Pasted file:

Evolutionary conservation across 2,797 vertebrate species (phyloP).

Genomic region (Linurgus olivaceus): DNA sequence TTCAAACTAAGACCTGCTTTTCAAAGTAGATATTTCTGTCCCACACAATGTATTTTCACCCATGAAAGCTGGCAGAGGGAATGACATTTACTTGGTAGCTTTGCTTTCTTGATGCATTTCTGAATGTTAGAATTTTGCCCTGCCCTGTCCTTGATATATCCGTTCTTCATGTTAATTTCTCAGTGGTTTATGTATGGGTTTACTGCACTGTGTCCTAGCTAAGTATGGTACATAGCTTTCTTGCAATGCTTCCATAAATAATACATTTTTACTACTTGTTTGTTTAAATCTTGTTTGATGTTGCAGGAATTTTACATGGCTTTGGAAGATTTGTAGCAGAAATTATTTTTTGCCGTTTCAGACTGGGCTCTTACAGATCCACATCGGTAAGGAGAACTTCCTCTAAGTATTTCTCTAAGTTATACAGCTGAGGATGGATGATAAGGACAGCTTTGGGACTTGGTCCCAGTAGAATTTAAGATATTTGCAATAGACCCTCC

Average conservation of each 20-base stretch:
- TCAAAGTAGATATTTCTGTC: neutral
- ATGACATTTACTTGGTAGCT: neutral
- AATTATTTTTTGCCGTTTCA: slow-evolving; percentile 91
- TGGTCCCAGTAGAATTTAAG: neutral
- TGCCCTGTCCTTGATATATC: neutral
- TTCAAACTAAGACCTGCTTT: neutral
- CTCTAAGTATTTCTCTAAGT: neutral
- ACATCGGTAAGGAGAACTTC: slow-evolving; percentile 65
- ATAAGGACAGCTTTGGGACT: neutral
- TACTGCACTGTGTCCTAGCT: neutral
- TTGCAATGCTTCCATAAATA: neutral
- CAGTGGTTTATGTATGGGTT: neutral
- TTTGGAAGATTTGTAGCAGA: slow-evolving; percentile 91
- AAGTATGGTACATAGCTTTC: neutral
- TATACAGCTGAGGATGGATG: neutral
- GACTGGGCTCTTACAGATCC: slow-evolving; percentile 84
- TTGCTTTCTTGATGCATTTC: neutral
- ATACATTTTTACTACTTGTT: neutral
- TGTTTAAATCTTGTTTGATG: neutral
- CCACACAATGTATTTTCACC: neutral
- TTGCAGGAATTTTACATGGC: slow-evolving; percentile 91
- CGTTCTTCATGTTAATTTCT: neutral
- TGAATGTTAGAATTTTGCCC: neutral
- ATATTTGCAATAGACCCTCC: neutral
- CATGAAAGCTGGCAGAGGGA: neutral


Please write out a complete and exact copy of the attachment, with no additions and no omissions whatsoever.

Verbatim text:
Evolutionary conservation across 2,797 vertebrate species (phyloP).

Genomic region (Linurgus olivaceus): DNA sequence TTCAAACTAAGACCTGCTTTTCAAAGTAGATATTTCTGTCCCACACAATGTATTTTCACCCATGAAAGCTGGCAGAGGGAATGACATTTACTTGGTAGCTTTGCTTTCTTGATGCATTTCTGAATGTTAGAATTTTGCCCTGCCCTGTCCTTGATATATCCGTTCTTCATGTTAATTTCTCAGTGGTTTATGTATGGGTTTACTGCACTGTGTCCTAGCTAAGTATGGTACATAGCTTTCTTGCAATGCTTCCATAAATAATACATTTTTACTACTTGTTTGTTTAAATCTTGTTTGATGTTGCAGGAATTTTACATGGCTTTGGAAGATTTGTAGCAGAAATTATTTTTTGCCGTTTCAGACTGGGCTCTTACAGATCCACATCGGTAAGGAGAACTTCCTCTAAGTATTTCTCTAAGTTATACAGCTGAGGATGGATGATAAGGACAGCTTTGGGACTTGGTCCCAGTAGAATTTAAGATATTTGCAATAGACCCTCC

Average conservation of each 20-base stretch:
- TCAAAGTAGATATTTCTGTC: neutral
- ATGACATTTACTTGGTAGCT: neutral
- AATTATTTTTTGCCGTTTCA: slow-evolving; percentile 91
- TGGTCCCAGTAGAATTTAAG: neutral
- TGCCCTGTCCTTGATATATC: neutral
- TTCAAACTAAGACCTGCTTT: neutral
- CTCTAAGTATTTCTCTAAGT: neutral
- ACATCGGTAAGGAGAACTTC: slow-evolving; percentile 65
- ATAAGGACAGCTTTGGGACT: neutral
- TACTGCACTGTGTCCTAGCT: neutral
- TTGCAATGCTTCCATAAATA: neutral
- CAGTGGTTTATGTATGGGTT: neutral
- TTTGGAAGATTTGTAGCAGA: slow-evolving; percentile 91
- AAGTATGGTACATAGCTTTC: neutral
- TATACAGCTGAGGATGGATG: neutral
- GACTGGGCTCTTACAGATCC: slow-evolving; percentile 84
- TTGCTTTCTTGATGCATTTC: neutral
- ATACATTTTTACTACTTGTT: neutral
- TGTTTAAATCTTGTTTGATG: neutral
- CCACACAATGTATTTTCACC: neutral
- TTGCAGGAATTTTACATGGC: slow-evolving; percentile 91
- CGTTCTTCATGTTAATTTCT: neutral
- TGAATGTTAGAATTTTGCCC: neutral
- ATATTTGCAATAGACCCTCC: neutral
- CATGAAAGCTGGCAGAGGGA: neutral